BOSTON -- Proponents of the Atkins low-carbohydrate/high-saturated-fat diet say that you can have your steak and eat it, too, and still lose weight.
But the adverse metabolic consequences are too heavy a price to pay, Australian investigators reported at a symposium sponsored by the International Atherosclerosis Society.
After 1 year, overweight and obese patients randomly assigned to the Atkins diet or to a low-saturated-fat, high-carbohydrate diet lost similar amounts of weight. But patients on the Atkins diet had a deterioration in flow-mediated arterial dilatation, a marker for cardiovascular disease, and higher levels of LDL cholesterol than at baseline, reported Dr. Peter Clifton of the Commonwealth Scientific and Industrial Research Organization (CSIRO) in Adelaide, South Australia.
"What I really want to know is, does the early elevation of HDL, which has been shown convincingly [with the Atkins diet], and lowering of triglycerides plus the lowering of blood pressure and glucose outweigh the rise in LDL cholesterol that you see in some individuals in some studies?" he said.
"Of course, there are no Atkins end point studies, which is a bit disappointing since there are a fair number of advocates of the Atkins diet," he added.
Dr. Clifton and his colleagues analyzed the effects of two diets on flow-mediated dilatation (FMD), a measurement of the ability of blood vessels to dilate in response to increases in blood flow. FMD is reduced in both cardiovascular disease and diabetes, but whether it improves with significant weight loss is unclear; if so, it might be related to either decreases in glucose or in LDL, Dr. Clifton said.
The study's aim was to evaluate the effects on markers of endothelial dysfunction and cardiovascular disease risk of a very-low-carbohydrate/high-saturated-fat diet, and an isocaloric high-carbohydrate/low-saturated fat diet.
The outcomes were FMD and markers of endothelial dysfunction, including cellular adhesion molecules, inhibitors and promoters of fibrinolysis, adiponectin, glucose, insulin, C-reactive protein (CRP), lipids, and apolipoprotein B.
The study involved 70 men and women aged 16-60 years with body mass index between 27 and 40 kg/[m.sup.2], and markers for the presence of metabolic syndrome.
The Atkins diet consisted of 35% protein, 61% fat (20% saturated fat), and 4% carbohydrates. The low-fat diet was composed of 30% fat (less than 8% saturated), 46% carbohydrates, and 24% protein.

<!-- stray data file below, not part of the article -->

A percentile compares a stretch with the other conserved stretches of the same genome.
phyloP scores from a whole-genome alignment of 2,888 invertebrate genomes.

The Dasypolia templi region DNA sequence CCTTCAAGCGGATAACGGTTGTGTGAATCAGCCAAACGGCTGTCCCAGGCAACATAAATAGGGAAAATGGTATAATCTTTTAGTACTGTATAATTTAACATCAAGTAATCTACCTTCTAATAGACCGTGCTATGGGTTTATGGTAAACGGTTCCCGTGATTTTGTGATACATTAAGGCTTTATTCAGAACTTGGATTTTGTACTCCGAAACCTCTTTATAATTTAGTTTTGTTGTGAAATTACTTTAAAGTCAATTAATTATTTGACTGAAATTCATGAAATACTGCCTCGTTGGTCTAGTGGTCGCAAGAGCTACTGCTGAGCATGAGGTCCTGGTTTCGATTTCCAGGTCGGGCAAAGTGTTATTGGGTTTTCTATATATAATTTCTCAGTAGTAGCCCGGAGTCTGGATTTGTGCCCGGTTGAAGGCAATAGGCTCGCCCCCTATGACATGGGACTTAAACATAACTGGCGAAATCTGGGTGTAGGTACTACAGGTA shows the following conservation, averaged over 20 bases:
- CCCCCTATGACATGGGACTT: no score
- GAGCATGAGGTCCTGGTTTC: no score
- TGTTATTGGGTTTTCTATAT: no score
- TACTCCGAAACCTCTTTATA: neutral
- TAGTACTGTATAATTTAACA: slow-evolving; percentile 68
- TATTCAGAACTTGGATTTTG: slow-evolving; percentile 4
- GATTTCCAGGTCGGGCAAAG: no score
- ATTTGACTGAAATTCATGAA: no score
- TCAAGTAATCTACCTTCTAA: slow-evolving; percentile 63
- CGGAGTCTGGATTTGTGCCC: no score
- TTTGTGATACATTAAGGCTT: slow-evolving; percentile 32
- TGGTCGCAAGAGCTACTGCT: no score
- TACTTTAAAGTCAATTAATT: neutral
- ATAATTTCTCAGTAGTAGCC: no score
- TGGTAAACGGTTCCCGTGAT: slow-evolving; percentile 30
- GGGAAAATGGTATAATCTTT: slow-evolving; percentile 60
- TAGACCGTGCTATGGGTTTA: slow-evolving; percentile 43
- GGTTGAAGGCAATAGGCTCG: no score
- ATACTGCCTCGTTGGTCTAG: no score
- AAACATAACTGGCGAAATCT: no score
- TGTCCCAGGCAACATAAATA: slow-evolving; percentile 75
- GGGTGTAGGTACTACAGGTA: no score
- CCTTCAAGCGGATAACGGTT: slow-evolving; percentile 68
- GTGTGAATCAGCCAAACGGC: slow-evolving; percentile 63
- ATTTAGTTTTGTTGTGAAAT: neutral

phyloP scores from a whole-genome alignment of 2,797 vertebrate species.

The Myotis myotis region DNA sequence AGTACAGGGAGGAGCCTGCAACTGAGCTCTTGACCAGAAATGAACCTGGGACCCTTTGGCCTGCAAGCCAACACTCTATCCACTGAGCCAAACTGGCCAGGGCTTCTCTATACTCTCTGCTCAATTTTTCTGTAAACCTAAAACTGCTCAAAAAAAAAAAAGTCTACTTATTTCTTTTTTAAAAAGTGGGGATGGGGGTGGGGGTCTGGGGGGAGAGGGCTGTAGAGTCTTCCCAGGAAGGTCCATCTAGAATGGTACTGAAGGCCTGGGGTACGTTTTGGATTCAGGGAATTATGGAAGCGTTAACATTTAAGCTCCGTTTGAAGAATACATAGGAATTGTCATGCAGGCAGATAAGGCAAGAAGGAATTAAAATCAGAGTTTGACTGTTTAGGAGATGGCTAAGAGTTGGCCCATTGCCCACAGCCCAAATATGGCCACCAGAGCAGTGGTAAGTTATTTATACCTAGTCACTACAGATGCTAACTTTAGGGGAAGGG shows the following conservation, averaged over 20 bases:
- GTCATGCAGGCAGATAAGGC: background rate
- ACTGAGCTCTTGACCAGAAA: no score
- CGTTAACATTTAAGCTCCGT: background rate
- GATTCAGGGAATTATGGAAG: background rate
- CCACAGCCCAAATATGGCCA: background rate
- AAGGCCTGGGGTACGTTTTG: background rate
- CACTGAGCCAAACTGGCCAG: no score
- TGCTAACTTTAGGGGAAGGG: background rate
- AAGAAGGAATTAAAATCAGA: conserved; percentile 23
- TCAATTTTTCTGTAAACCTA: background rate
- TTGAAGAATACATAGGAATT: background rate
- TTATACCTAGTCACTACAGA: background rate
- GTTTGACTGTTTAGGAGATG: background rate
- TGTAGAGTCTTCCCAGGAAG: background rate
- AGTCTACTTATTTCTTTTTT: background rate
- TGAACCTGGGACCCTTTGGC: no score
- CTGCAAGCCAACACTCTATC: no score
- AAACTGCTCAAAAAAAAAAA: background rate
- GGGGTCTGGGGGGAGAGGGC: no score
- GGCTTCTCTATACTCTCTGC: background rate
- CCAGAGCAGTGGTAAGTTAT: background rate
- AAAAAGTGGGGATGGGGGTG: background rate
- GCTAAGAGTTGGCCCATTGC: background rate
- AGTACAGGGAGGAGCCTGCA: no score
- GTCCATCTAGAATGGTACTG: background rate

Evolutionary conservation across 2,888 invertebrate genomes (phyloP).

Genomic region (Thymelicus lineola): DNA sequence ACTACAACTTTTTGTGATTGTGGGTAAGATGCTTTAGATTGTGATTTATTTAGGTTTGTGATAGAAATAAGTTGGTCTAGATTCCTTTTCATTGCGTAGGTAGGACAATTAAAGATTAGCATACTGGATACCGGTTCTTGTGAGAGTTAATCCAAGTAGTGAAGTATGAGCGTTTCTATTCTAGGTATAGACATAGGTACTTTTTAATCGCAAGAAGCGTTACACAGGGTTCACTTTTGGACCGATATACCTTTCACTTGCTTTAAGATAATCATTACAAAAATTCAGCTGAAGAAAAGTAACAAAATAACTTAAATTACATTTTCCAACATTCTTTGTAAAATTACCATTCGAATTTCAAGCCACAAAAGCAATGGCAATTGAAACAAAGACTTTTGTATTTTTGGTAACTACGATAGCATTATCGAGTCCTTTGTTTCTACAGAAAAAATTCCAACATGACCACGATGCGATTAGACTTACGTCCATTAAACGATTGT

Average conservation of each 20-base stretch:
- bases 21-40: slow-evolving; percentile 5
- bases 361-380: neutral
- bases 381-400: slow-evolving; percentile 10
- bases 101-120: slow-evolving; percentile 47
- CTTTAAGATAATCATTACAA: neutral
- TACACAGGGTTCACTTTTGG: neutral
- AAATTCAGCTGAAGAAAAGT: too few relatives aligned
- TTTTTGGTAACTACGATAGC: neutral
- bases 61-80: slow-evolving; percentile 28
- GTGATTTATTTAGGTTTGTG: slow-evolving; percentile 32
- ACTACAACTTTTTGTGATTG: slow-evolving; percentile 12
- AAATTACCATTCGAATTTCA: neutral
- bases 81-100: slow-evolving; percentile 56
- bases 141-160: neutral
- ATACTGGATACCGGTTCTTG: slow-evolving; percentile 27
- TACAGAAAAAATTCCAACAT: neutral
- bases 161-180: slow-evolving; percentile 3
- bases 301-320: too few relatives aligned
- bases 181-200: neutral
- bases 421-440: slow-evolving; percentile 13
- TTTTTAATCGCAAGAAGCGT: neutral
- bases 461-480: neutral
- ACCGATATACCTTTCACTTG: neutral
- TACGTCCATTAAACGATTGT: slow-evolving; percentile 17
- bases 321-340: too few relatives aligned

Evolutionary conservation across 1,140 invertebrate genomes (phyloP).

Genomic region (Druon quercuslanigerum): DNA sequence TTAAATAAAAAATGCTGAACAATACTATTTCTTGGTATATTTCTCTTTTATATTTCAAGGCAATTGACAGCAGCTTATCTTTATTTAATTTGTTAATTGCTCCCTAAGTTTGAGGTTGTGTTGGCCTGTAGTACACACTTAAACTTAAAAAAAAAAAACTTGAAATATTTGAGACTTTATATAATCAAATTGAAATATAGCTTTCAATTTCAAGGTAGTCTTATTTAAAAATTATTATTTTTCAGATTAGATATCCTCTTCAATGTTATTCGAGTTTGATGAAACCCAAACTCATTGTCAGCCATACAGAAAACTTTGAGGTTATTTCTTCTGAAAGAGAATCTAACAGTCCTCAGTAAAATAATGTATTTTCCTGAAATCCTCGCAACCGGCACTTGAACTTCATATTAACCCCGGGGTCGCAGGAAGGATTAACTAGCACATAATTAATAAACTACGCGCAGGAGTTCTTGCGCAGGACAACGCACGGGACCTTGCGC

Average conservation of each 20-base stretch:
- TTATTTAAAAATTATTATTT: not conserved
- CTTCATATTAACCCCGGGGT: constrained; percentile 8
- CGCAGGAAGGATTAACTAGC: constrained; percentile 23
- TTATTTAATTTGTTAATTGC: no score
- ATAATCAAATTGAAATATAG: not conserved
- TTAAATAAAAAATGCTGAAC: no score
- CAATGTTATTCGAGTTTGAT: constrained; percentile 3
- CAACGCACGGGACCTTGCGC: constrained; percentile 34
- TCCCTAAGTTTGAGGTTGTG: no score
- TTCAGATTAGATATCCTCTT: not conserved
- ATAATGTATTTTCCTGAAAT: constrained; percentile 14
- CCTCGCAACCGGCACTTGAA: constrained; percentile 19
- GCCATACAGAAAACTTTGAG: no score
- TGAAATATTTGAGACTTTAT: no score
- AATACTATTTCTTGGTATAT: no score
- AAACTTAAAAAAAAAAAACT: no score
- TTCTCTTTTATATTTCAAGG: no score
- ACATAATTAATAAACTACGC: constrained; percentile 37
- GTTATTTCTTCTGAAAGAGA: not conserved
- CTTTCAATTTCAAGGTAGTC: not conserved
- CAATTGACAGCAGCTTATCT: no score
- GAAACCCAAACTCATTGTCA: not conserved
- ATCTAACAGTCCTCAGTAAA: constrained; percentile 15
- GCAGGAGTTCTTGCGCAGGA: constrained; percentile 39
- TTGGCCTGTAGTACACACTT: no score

"We managed to keep people on the Atkins diet for a year without too many complaints, and certainly they had no constipation or halitosis," Dr. Clifton said. These effects often result from the ketogenic state induced by the Atkins diet.
After 1 year, the 33 patients on the Atkins diet lost slightly more weight on average (14.5 kg) than did the 36 patients on the low-fat diet (11.5 kg), but this difference was not significant. Body fat decreased by a mean 11.3 kg among the Atkins dieters, and by 9.4 kg among the low-fat dieters, a difference that was not significant. Loss of muscle mass was significantly greater among those on the meat-heavy diet, at a mean of 3.2 vs. 2.3 kg for the low-fat, high-carb diet.
There was no diet-specific effect on blood pressure, glucose, insulin, or CRP, but the Atkins diet was superior to the low-fat diet at decreasing triglycerides and increasing HDL. The Atkins diet also was associated with increases in LDL levels. In addition, apolipoprotein B, a marker for cardiovascular disease, increased with the Atkins diet and declined with the low-fat diet, although this difference was not significant.
Overall, 49 patients (26 on the Atkins diet, 23 on the low-fat diet) underwent FMD assessment. Endothelial function decreased by almost half from baseline among patients on the Atkins diet, compared with no change among patients on the low-fat diet. Pulse-wave velocity, a measure of arterial stiffness, improved significantly over baseline in both groups, with no diet-specific effect; another measure of stiffness, augmentation index, did not change in either group.
"So overall, FMD deteriorated after 12 months on a high-saturated-fat Atkins diet, despite their fantastic weight loss and improvement in all those other things," Dr. Clifton said. "Solely because the LDL increased, it outweighed all the other measures of weight loss. The other measures of endothelial function that we took actually improved except ICAM-1 on the Atkins diet, so there seems to be a separation of endothelial functions as expressed by nitric oxide and these other endothelial markers.
"This really calls into question that fantastic elevation of HDL [with the Atkins diet] as being a good thing or having anything much to do with cardiovascular health," he added, noting that when changes in HDL in clinical trials are adjusted for LDL changes, any potential relationship of HDL to cardiovascular disease outcomes disappears.
Dr. Clifton disclosed that he has coauthored diet books, but they do not include the information he presented.
Osterweil, Neil. "Arterial function deteriorates on Atkins diet.(ENDOCRINOLOGY)." Internal Medicine News 42.14 (2009): 10. Academic OneFile. Web. 8 Nov. 2009.
Gale Document Number:A206804568
Disclaimer:This information is not a tool for self-diagnosis or a substitute for professional care.
(Album / Profile) http://www.facebook.com/album.php?aid=10034&id=1661531726&l=0b77e26203